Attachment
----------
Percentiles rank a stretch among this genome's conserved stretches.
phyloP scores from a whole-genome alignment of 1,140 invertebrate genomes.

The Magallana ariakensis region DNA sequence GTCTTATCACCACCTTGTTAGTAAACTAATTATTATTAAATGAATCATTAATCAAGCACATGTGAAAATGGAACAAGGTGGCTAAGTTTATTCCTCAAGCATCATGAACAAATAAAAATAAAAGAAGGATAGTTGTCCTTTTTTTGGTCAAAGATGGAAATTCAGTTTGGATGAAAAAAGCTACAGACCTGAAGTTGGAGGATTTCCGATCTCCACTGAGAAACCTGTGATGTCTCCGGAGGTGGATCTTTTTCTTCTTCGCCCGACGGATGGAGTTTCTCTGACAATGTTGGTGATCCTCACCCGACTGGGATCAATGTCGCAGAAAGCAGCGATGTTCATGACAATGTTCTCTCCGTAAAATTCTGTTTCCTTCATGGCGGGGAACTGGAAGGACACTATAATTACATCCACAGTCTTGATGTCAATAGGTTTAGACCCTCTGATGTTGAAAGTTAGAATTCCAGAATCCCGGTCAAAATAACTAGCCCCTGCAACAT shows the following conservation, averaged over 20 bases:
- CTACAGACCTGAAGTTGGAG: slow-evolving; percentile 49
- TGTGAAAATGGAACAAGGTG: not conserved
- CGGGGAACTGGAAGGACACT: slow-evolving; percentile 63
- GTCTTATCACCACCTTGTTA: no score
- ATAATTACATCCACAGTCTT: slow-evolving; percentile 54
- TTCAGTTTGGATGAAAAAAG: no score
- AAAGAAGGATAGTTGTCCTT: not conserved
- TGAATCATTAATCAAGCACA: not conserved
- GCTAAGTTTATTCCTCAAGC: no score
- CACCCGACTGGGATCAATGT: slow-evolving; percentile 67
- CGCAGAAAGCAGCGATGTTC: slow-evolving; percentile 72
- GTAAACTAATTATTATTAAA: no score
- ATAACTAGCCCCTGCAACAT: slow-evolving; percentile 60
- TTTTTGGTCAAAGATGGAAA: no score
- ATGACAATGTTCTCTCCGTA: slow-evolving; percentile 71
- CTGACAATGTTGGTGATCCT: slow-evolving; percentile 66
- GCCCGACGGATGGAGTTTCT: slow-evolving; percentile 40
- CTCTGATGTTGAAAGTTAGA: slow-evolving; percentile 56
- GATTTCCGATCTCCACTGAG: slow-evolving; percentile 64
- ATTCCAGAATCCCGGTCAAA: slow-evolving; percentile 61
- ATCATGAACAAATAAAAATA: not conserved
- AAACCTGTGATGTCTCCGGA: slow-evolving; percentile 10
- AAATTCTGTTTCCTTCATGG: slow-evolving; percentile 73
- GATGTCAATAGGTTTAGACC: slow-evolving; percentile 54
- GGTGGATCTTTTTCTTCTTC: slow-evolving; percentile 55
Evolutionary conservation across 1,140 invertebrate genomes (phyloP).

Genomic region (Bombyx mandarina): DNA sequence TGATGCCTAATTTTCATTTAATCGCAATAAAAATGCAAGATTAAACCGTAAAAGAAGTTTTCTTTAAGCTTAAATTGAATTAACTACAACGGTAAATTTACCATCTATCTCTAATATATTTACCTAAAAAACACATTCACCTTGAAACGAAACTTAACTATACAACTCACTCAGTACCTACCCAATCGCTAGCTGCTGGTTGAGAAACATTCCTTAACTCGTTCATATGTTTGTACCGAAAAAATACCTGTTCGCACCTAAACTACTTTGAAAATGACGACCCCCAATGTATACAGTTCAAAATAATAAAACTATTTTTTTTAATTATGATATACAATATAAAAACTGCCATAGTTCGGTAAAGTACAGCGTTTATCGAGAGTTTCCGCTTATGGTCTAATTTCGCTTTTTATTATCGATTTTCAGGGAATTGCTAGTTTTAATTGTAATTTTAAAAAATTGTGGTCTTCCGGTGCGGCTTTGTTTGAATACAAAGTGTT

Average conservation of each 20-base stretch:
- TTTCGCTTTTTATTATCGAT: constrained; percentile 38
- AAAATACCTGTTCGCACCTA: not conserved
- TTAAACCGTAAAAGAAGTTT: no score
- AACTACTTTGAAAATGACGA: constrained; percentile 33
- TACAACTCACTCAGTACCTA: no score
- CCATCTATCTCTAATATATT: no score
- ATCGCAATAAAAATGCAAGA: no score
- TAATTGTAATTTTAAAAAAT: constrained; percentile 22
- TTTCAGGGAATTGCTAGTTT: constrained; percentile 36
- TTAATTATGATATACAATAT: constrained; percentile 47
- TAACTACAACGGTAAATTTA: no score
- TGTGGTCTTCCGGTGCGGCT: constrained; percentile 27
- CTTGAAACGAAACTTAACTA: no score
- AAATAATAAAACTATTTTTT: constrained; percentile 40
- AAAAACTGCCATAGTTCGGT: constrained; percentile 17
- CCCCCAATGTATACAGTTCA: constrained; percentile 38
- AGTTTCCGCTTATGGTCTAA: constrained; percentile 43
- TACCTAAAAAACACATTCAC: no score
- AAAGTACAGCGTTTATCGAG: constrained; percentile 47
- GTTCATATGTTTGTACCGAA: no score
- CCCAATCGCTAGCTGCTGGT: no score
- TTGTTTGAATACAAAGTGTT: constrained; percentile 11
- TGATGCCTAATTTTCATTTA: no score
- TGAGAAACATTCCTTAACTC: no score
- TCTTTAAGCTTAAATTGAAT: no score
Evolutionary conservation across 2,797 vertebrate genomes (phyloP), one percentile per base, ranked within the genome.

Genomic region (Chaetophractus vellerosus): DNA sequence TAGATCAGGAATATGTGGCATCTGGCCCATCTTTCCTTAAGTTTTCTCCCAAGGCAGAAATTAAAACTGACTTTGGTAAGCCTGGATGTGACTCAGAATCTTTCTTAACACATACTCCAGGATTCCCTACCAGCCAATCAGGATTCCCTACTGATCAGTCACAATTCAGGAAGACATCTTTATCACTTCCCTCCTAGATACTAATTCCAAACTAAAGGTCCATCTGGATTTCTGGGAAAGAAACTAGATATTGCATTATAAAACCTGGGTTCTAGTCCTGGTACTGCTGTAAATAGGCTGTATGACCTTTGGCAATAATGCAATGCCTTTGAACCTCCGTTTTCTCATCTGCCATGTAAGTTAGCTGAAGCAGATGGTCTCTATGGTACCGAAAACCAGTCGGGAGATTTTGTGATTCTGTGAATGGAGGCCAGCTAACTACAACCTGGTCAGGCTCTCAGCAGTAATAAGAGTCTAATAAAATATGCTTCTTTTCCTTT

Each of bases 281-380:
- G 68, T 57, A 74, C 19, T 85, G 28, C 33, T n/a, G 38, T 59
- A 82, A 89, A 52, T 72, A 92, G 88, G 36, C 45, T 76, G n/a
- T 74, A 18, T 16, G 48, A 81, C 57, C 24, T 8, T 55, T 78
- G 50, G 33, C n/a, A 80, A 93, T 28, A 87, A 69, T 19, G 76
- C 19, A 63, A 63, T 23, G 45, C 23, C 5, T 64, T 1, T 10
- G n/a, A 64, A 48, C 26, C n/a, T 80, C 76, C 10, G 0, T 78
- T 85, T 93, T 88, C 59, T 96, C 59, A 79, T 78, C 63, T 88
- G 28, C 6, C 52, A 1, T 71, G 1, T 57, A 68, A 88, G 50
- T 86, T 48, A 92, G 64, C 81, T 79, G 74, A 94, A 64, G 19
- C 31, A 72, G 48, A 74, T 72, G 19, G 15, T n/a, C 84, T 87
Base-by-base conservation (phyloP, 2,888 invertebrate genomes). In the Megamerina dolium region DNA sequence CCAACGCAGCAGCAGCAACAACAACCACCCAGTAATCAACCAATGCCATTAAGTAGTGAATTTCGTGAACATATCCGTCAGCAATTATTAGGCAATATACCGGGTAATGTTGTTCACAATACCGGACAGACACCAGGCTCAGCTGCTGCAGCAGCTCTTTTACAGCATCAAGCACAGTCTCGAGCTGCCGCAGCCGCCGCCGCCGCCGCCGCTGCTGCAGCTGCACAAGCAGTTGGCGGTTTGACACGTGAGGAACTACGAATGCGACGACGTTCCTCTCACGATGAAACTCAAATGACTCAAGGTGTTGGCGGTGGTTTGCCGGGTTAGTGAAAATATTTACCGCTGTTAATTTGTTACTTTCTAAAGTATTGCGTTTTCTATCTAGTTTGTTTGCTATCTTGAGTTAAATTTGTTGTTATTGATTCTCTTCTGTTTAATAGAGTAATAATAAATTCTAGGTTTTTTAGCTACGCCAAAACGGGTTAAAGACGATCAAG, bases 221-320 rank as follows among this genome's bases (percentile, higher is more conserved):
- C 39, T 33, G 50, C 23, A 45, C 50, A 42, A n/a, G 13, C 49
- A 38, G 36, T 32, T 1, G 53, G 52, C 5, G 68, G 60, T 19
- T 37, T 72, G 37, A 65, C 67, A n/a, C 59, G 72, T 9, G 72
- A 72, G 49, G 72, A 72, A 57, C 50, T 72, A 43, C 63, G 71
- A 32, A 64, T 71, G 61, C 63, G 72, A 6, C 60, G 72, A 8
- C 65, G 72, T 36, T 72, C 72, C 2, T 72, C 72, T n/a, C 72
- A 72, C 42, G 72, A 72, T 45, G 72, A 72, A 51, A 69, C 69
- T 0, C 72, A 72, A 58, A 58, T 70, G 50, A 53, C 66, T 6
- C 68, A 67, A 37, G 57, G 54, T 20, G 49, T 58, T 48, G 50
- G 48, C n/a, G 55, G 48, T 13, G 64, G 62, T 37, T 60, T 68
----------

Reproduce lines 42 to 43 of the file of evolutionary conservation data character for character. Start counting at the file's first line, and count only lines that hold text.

- TAACTACAACGGTAAATTTA: no score
- TGTGGTCTTCCGGTGCGGCT: constrained; percentile 27